VLC 3.0 Update Adds Cross-Platform 4K and 8K Hardware Decoding, HDR10, Chromecast Support, and More

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VideoLAN on Friday released VLC 3.0 "Vetinari", a major update to the popular media player that is rolling out across all platforms, including macOS, iOS, and tvOS.

Version 3 includes a huge number of new features and improvements to the app, including automatic hardware decoding for 4K and 8K playback, support for 10-bit HDR, 360-degree video and 3D audio, and Chromecast streaming with support for non-native formats.


VLC now works with Blu-Ray Java menus and features network browsing support for local network and NAS drives, including those with SMB, FTP, SFTP, NFS filesystems. The iOS app has also been optimized for iPhone X displays, while on Mac, Chromecast streaming to supported devices can be found in the menu bar under Playback -> Renderer.

Among many other changes and improvements in VLC Vetinari, further standout features include: a redesigned and resizable fullscreen controller; a new status bar icon which displays metadata and play controls; support for keyboard blacklight dimming during fullscreen video playback; significant performance improvements in playlist handling; and a simplified preferences window. Check the online changelog for the complete list of updates.

VLC 3.0 is a free downloaded for Mac from the VideoLan website. (Note that version 3.0.0 of VLC removes support for OS X 10.6 Snow Leopard and requires Mac systems to run OS X 10.7 Lion or later.) VLC 3.0.0 is already available on the tvOS App Store, but the iPhone and iPad update still appears to be rolling out as of writing.

Article Link: VLC 3.0 Update Adds Cross-Platform 4K and 8K Hardware Decoding, HDR10, Chromecast Support, and More
 
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Kabeyun

macrumors 68020
Mar 27, 2004
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First I’m hearing about 8K. Wow. That’s a lot of K. I guess I shouldn’t be surprised. At a certain point consumers really won’t need any more K, but there’ll always be a push for more K. At 4K, I already get treated to the skin pores of the actors I’m watching. With 8K I’ll be able to enjoy actors’ pimples and pores on a screen the size of a bus. I think the K people might be in cahoots with the TV people. I guess that’s O-K.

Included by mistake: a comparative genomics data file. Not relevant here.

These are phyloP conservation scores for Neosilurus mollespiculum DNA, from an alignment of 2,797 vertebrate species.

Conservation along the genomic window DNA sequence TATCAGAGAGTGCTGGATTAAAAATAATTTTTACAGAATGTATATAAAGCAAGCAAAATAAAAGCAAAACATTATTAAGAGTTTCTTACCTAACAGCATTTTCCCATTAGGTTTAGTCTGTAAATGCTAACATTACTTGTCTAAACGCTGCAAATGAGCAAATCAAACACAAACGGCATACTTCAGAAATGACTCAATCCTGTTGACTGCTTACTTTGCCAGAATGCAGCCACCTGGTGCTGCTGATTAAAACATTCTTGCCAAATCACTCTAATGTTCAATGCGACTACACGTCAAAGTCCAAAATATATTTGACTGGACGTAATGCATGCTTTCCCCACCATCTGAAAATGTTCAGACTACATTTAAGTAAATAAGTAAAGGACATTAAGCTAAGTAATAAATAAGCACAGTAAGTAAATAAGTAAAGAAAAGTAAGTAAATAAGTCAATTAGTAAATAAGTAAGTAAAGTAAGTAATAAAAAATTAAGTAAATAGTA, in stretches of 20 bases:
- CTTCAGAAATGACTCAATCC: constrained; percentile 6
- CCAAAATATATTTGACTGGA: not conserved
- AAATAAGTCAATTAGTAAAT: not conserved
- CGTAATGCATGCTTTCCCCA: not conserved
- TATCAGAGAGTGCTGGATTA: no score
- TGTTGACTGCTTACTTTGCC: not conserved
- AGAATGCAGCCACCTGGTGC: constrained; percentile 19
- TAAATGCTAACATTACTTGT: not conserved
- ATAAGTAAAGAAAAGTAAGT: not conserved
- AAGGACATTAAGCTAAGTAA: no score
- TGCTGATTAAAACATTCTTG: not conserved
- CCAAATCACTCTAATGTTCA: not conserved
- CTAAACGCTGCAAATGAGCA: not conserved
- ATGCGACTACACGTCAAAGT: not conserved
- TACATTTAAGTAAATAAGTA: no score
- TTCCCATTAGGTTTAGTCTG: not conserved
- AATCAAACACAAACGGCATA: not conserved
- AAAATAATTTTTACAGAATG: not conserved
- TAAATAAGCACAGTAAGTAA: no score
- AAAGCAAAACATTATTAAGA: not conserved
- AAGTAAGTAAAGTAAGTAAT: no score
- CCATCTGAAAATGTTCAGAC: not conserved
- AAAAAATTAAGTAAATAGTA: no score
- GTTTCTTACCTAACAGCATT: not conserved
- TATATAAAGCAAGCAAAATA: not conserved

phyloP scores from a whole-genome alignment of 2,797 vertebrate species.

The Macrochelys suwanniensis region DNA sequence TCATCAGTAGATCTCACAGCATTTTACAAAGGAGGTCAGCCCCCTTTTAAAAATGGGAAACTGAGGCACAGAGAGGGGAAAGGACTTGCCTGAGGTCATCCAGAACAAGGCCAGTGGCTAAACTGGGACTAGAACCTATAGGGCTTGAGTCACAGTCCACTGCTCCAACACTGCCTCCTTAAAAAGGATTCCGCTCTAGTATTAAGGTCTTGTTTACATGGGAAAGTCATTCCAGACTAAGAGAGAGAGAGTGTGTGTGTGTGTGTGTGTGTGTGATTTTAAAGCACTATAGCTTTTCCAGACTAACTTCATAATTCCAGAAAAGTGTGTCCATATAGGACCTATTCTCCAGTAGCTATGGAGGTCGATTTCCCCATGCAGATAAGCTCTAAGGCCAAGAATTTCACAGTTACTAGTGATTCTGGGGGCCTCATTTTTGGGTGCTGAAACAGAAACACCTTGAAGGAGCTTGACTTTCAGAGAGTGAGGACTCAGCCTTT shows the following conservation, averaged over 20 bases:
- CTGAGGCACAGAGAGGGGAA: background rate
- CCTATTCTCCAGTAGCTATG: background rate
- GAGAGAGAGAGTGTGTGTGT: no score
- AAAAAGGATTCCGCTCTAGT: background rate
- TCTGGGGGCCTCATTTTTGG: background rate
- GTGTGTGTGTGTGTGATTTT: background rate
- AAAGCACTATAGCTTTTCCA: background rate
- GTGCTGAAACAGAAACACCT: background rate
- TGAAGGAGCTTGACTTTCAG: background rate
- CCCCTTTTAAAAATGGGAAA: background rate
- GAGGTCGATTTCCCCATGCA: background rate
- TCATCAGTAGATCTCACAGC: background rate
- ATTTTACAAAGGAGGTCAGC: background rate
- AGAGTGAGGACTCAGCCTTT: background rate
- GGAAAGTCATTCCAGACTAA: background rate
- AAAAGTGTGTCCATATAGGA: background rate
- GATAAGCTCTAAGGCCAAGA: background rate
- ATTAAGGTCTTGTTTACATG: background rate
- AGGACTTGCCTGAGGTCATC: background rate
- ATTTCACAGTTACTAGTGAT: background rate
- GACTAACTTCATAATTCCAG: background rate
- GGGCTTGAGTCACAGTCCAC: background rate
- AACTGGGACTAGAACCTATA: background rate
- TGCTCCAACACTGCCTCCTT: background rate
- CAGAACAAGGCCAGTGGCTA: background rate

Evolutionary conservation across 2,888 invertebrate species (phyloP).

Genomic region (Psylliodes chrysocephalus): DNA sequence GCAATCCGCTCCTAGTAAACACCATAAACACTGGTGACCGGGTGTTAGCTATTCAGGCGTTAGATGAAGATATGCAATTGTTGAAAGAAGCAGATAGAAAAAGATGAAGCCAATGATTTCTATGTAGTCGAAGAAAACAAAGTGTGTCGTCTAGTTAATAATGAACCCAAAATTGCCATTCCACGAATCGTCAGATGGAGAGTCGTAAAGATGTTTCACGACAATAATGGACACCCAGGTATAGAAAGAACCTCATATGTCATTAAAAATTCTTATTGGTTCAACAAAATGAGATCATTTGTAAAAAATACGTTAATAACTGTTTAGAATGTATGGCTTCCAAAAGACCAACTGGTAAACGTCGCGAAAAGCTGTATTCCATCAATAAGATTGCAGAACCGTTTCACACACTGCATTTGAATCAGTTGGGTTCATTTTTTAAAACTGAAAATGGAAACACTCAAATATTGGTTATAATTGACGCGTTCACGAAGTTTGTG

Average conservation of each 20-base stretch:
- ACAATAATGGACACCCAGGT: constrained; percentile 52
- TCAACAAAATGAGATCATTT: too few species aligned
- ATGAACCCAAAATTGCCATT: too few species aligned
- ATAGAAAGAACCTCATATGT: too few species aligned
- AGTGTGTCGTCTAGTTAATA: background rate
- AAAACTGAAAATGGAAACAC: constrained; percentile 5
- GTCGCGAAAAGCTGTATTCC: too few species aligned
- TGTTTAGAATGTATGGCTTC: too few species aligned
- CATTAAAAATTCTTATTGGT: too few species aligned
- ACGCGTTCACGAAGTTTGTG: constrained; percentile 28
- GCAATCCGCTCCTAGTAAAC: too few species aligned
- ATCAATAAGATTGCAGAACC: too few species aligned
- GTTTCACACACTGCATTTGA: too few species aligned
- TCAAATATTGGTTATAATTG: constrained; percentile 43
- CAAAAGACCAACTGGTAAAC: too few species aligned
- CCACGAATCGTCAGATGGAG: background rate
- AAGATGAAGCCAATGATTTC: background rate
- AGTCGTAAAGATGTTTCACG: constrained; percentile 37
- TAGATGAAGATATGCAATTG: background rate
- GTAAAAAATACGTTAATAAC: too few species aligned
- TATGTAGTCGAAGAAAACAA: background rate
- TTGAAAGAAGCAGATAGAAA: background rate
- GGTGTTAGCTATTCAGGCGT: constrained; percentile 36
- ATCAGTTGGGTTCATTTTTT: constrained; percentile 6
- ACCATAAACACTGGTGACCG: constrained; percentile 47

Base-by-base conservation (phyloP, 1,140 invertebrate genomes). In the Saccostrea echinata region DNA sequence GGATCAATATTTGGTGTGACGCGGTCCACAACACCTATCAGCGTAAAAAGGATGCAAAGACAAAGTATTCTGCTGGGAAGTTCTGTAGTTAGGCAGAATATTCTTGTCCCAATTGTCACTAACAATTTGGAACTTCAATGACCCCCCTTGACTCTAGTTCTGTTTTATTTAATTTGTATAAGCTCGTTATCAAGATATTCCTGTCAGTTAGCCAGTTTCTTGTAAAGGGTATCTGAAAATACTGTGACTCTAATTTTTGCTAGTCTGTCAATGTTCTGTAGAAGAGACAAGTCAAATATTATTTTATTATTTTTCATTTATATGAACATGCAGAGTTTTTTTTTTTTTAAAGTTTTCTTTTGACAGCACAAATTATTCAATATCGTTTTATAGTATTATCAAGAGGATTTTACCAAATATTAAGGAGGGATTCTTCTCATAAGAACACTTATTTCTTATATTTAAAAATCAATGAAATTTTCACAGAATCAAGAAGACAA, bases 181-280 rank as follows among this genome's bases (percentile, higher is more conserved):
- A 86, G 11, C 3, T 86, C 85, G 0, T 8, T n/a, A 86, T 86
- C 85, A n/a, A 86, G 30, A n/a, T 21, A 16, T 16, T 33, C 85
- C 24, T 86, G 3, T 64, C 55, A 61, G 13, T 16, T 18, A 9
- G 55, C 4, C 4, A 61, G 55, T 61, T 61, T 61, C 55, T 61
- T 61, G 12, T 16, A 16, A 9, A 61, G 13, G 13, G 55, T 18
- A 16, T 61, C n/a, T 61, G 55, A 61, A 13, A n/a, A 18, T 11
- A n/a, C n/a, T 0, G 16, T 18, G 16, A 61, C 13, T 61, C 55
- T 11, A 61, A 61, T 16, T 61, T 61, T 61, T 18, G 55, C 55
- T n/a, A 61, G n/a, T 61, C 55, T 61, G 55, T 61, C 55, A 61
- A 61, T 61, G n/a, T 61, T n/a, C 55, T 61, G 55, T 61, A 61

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potatis

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Dec 9, 2006
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So OSX 10.10 will be required with 3.x if I understand the changelog, wonder if the icon will get a Yosemite upgrade.
Edit: It does look a bit flatter actually.
 
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GlennFisher

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Sep 22, 2014
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Hey Gang...

Can someone explain to me in layman‘s terms about VLC… i used to be able to watch movies with VLC on my computer a very long time ago… But how is it used for Apple TV and an iPhone…?

What is VLC primarily used for… Thanks guys - again this is just a general question about VLC and who really uses it…

I’m so out of the loop at this point I don’t know what it is used for primarily
 
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Delgibbons